September 2010 Issue
By Chef Kyle Shadix, MS, RD
Vol. 12 No. 9 P. 64
The idea of cooking with rose extract may seem peculiar, but in most of the Middle East, North Africa, and India; much of Southeast Asia; and part of the Mediterranean, rose water is as common in one’s pantry as vanilla extract is in the United States. It is often challenging for our Western palates to accept a floral flavor profile, especially when many of us associate such scents with air fresheners, bars of soap, or candles.
Rose water is made by distilling rose petals, a process that dates back to the Golden Age of the Middle East. Since its entry into the culinary world, it has been used to flavor desserts and beverages and is so highly regarded that it is part of many religious ceremonies throughout the world.
Some classic dishes that commonly include rose water are Greek baklava, the infamous lassi drinks and rose-flavored crepes called malpoora from India, and the dessert mahalebi from Cyprus. In Iran, rose water is added in small quantities to almost all sweets, including tea, ice cream, cookies, and rice pudding. In western Europe, rose water is sometimes used to flavor marzipan, which is used as an ingredient in many classic desserts and treats such as almond croissants, madelines, cakes (eg, stollen), and tarts (eg, apple galettes).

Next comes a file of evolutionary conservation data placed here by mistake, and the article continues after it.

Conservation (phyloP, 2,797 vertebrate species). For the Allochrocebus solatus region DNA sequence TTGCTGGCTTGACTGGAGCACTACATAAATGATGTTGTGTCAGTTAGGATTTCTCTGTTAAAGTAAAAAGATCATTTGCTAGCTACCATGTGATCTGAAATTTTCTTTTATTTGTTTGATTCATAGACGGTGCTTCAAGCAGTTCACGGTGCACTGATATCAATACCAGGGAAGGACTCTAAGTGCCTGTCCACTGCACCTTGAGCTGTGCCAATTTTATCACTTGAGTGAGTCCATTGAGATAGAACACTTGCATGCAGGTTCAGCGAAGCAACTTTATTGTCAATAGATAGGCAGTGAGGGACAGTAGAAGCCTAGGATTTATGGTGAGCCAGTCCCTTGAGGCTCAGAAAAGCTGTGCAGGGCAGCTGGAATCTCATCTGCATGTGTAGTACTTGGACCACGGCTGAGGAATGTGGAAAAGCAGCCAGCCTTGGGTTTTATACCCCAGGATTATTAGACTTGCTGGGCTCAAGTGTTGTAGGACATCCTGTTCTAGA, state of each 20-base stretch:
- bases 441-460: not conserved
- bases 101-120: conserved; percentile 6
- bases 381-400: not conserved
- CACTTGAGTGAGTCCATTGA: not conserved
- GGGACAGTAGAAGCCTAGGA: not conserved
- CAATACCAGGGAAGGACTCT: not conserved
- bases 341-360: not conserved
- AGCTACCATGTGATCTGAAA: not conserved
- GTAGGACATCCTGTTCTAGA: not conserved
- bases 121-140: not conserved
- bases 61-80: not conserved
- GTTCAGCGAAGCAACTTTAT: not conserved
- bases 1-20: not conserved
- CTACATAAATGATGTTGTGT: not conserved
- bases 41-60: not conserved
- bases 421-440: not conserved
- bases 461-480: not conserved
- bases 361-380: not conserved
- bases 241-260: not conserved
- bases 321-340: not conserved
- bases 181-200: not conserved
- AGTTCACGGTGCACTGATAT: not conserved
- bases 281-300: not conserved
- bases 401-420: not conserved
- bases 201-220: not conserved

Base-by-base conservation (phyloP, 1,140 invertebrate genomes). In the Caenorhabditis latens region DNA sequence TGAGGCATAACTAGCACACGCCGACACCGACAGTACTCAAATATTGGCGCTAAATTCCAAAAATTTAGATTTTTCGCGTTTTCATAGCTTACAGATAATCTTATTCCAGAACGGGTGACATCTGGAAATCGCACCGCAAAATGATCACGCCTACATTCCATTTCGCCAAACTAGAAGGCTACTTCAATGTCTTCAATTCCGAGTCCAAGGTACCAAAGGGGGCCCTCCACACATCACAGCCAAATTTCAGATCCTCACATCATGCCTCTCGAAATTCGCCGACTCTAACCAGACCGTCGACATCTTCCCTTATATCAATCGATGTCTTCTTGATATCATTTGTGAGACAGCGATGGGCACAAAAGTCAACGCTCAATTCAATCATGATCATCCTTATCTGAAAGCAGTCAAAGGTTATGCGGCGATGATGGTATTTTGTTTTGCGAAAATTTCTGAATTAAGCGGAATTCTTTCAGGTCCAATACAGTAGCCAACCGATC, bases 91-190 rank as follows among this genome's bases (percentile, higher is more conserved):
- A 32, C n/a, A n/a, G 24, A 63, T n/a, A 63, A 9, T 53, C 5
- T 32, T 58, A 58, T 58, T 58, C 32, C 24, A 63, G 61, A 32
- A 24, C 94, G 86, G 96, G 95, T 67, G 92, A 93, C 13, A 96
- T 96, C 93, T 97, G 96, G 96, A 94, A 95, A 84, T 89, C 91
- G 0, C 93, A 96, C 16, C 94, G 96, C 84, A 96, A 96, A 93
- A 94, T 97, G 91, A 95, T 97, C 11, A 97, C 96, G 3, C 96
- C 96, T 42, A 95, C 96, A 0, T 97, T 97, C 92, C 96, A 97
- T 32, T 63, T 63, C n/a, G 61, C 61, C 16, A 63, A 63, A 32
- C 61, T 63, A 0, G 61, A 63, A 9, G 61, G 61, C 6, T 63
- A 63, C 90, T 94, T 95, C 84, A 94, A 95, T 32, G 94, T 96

Experiment with rose water by adding it to a freshly brewed pot of tea, using it as a flavor extract when baking, adding a dash to a bowl of melon balls (classic Persian fruit salad), including it in buttercream frosting, trying it in a salad dressing, or sampling my favorite: a teaspoon mixed with sugar-free Crystal Light. The opportunities are endless.
— Chef Kyle Shadix, MS, RD, is a culinary nutrition communications consultant in New York City and online at www.chefkyle.com.
Middle Eastern-Style Rice Pudding
Makes 4 servings
2 cups skim milk
1 tsp rose water
1/3 cup Arborio rice
1/4 cup sugar
Garnish: honey, crushed pistachio nuts, and cinnamon
Preheat oven to 325° F.
Combine milk, rose water, rice, and sugar. Pour in a pie plate and bake until most of milk is absorbed and tops are golden brown, about 1 hour. Allow to cool, then remove the skin from the top.
Transfer to a bowl and lightly dust with cinnamon, then drizzle with a touch of honey and sprinkle on crushed pistachios.
Fat: 0 g
Cholesterol: 4 g
Sodium: 65 g
Carbohydrate: 31 g
Fiber: 0 g
Sugar: 19 g
Protein: 5 g